The story of the beginning of everything inspired by Milton’s Paradise Lost – told through words and music.
A show for anyone who has ever created anything (a child, a garden, a paper aeroplane) then had to watch that wonderful thing spiral out of control.
“an enchanting, very funny show, swooping from the epic to the vulnerable.” The Independent
Tickets £10, £8
‘When I was five years old, my Dad was told our surname might be stopping him from getting a job. So we changed it. It worked.’ This intimate new show draws on experiences of mixed heritage and racism. Amid the cacophony of statistics and soundbites that surround the immigration debate, Labels offers an honest, human story about multicultural Britain.
“Powerful, important and funny”
“Terrific and really thoughtful”
Worklight Theatre’s award winning show Labels draws on writer and performer Joe Sellman-Leava’s experiences of mixed heritage to explore the broader issues of racism, immigration and displacement. During Edinburgh Festival Fringe 2015, it won a Scotsman Fringe First Award for outstanding new writing and the Holden Street Theatre Award (enabling a transfer to Adelaide in 2016). It was also shortlisted for the Amnesty International’s Freedom of Expression Award.
Labels was inspired by a racism and equality workshop, led by Oscar-winning writer, actor and activist Emma Thompson, at Exeter University, 2009. The rise of far right parties both in Britain and across Europe compelled Joe to re-develop Labels for Edinburgh Fringe Festival 2015. It premiered in the wake of an ongoing humanitarian crisis in Europe, and fierce debates around migration and refugees. Emma Thompson, who has spoken out against the UK’s response to the current crisis, commented on a new draft of the script earlier this year: “What a terrific piece. I love it. Simple, powerful, important and funny.”
Joe uses his family’s stories about migration and mixed heritage to open a wider discussion about the way we talk about, think about and treat our fellow human beings. The play’s examination of Europe’s ongoing refugee crisis has sadly become more resonant in recent months. Worklight hope that by touring the show in Australia and the UK over the coming months, more people will be engaged in conversation about how the words we use affect the decisions we make about one another.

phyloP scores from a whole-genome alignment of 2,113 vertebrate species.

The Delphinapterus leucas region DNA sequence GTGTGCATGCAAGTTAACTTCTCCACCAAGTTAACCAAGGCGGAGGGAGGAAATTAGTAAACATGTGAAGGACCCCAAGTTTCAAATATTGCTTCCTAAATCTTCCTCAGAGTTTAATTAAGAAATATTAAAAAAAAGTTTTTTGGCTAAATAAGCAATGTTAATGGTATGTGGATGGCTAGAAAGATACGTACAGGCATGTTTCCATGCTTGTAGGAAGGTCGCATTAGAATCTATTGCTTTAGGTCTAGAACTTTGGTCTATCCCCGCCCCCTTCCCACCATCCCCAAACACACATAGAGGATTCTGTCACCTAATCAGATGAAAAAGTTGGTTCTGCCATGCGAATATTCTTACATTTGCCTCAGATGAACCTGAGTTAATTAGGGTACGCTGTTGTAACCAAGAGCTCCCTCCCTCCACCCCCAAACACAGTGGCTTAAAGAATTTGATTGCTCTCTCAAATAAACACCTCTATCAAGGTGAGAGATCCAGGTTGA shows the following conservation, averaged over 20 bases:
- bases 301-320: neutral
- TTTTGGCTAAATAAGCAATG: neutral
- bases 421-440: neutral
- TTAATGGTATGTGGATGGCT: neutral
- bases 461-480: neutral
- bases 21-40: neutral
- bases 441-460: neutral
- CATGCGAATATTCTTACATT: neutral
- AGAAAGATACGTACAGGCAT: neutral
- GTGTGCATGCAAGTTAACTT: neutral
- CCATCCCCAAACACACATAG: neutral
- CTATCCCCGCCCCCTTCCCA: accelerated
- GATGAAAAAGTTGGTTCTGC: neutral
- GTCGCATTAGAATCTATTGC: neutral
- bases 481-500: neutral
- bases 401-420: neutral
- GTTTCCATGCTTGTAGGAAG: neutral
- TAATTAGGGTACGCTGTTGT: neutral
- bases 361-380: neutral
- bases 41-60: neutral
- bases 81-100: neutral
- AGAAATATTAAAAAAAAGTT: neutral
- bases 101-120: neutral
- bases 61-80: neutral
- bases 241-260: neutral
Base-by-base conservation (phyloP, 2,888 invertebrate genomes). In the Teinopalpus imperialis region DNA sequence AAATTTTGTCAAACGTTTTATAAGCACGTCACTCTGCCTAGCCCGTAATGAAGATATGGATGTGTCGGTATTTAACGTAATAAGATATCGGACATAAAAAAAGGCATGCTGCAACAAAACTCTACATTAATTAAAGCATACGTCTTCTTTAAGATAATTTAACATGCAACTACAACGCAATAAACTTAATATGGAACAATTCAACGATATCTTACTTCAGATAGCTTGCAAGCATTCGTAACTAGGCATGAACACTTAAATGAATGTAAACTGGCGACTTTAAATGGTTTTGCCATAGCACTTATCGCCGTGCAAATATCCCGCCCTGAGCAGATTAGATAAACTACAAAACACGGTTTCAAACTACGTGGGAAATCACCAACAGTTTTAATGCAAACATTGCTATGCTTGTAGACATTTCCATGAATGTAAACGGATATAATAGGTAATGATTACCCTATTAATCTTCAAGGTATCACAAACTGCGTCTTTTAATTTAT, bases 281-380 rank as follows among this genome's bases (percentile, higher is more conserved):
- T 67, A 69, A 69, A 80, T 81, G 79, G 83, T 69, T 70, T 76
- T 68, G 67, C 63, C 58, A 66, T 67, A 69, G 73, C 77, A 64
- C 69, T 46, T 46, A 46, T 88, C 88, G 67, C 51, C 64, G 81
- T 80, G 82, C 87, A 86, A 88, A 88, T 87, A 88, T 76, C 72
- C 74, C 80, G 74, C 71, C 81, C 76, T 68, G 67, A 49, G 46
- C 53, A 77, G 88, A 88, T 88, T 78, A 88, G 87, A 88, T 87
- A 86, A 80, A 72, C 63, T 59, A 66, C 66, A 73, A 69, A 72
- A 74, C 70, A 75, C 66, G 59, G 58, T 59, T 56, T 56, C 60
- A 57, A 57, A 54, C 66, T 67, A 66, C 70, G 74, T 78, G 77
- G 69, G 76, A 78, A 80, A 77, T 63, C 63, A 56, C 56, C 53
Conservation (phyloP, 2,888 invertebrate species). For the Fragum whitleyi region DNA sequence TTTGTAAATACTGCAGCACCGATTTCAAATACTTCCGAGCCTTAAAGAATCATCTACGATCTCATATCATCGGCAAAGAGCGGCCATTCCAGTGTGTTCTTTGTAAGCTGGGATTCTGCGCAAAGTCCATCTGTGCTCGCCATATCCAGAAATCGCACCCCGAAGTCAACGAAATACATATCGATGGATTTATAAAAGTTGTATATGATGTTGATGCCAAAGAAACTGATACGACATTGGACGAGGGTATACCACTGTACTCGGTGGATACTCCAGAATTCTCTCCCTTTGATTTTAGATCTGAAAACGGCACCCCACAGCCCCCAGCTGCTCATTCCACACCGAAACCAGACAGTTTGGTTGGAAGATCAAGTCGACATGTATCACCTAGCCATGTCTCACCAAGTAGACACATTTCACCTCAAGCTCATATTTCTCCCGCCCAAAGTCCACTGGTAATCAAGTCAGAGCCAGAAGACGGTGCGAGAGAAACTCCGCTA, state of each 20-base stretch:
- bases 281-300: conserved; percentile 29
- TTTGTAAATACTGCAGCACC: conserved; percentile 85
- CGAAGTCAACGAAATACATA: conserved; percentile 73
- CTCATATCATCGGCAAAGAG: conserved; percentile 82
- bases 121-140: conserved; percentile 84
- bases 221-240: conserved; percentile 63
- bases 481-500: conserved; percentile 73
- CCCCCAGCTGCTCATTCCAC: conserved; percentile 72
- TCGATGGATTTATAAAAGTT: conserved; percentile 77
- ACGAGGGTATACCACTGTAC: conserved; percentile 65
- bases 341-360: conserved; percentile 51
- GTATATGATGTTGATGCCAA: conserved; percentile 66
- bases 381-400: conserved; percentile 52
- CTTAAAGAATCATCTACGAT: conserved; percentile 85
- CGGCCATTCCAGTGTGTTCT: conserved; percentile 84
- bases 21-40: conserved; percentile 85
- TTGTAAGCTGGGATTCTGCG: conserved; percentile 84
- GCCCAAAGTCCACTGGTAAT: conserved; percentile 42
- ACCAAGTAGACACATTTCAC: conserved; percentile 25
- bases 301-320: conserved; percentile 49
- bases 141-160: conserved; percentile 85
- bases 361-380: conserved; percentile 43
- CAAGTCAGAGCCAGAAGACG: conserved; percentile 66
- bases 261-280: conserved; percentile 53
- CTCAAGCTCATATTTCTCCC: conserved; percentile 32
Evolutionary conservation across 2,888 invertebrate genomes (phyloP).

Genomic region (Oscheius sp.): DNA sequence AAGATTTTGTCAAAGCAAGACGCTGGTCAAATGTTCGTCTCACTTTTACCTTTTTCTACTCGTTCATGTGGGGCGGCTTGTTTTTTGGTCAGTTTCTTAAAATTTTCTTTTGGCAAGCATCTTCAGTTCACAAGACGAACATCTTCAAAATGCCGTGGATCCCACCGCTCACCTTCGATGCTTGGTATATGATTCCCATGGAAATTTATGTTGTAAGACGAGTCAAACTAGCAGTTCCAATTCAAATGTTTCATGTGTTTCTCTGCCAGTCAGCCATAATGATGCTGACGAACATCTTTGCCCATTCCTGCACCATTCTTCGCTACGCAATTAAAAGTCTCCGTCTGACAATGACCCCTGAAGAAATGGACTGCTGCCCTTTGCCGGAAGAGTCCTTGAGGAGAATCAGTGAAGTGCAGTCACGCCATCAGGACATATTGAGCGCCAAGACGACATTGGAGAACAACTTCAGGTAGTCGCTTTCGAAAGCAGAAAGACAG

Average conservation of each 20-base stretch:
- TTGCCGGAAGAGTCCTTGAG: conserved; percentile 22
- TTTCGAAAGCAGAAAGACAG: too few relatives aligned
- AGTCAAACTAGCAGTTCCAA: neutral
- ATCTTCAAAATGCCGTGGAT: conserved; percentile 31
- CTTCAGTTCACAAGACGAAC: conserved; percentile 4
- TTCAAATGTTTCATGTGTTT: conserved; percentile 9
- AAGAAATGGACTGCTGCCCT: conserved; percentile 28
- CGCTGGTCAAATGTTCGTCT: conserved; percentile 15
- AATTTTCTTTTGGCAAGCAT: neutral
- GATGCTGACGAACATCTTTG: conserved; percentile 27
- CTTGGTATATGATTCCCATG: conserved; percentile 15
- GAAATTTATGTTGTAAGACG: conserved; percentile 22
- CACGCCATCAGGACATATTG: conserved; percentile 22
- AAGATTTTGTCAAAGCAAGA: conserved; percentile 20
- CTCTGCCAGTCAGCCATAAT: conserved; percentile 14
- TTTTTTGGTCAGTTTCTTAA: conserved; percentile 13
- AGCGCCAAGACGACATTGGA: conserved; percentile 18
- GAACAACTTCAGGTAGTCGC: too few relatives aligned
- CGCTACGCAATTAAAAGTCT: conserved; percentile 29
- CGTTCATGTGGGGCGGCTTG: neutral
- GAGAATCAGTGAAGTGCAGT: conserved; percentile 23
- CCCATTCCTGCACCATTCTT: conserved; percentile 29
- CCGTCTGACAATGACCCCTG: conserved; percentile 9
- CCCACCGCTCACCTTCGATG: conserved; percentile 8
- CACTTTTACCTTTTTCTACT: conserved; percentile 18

Cast and Creators:
Writer and performer: Joe Sellman-Leava
Director and dramaturg: Katharina Reinthaller
Producers: Michael Woodman and Joe Sellman-Leava
Costume & stage design: Charlotte Anderson
Lighting and sound design: Phil Hewitt
Photography: Benjamin Borley and Anna Bruce
Worklight Theatre online:
Twitter: @worklight_uk (#Labels)
CScape– our resident Dance and Physical Theatre Company – are running a Community Dance project at Trebah Gardens in early July. There are two open rehearsal sessions at the Tolmen Centre – on Wednesday 16th and 30th June: they are seeking 100 dancers of all shapes, sizes, ages and genders so there’ll be room for everyone. Ring Sally (Cscape) Williams on 07793953261 to find out more
OR JUST TURN UP!! The sessions run from 5pm to 9pm
(Café Tolmen will also be open on these nights so work up an appetite and then have supper – or vice versa!)
Shostakovich, writing his life affirming 7th Symphony, flees the Leningrad siege leaving his less talented student contemporary Karl to attempt to survive starvation and loss and miraculously conduct and broadcast the symphony among the ruins. A concert-play based on the novel by Sarah Quigley.
Tickets £10, £8Book Online
Every week the Locksmith’s wife reads aloud the next instalment of Dickens’ latest story to an assortment of characters who may have walked out of his novels.
But when she falls sick, the Locksmith has to step into her shoes and fiction and reality blur as they find themselves facing their deepest secret.
Tickets £8, £7 Children £4
China Plate and Caroline Horton present ‘You’re not like other girls, Chrissy’
Caroline Horton’s perfectly formed one-woman-show has won her universal critical acclaim, an award from The Stage and an Olivier nomination – and it’s easy to see why. Inspired by her grandmother’s love letters, ‘You’re not like other girls Chrissy’ is a tender drama of love and loss, a nostalgic glimpse into life in occupied France and a moving tribute to a marvellous character.
Horton’s play is immaculately judged and utterly irresistible.
Tickets £10 (concessions £8)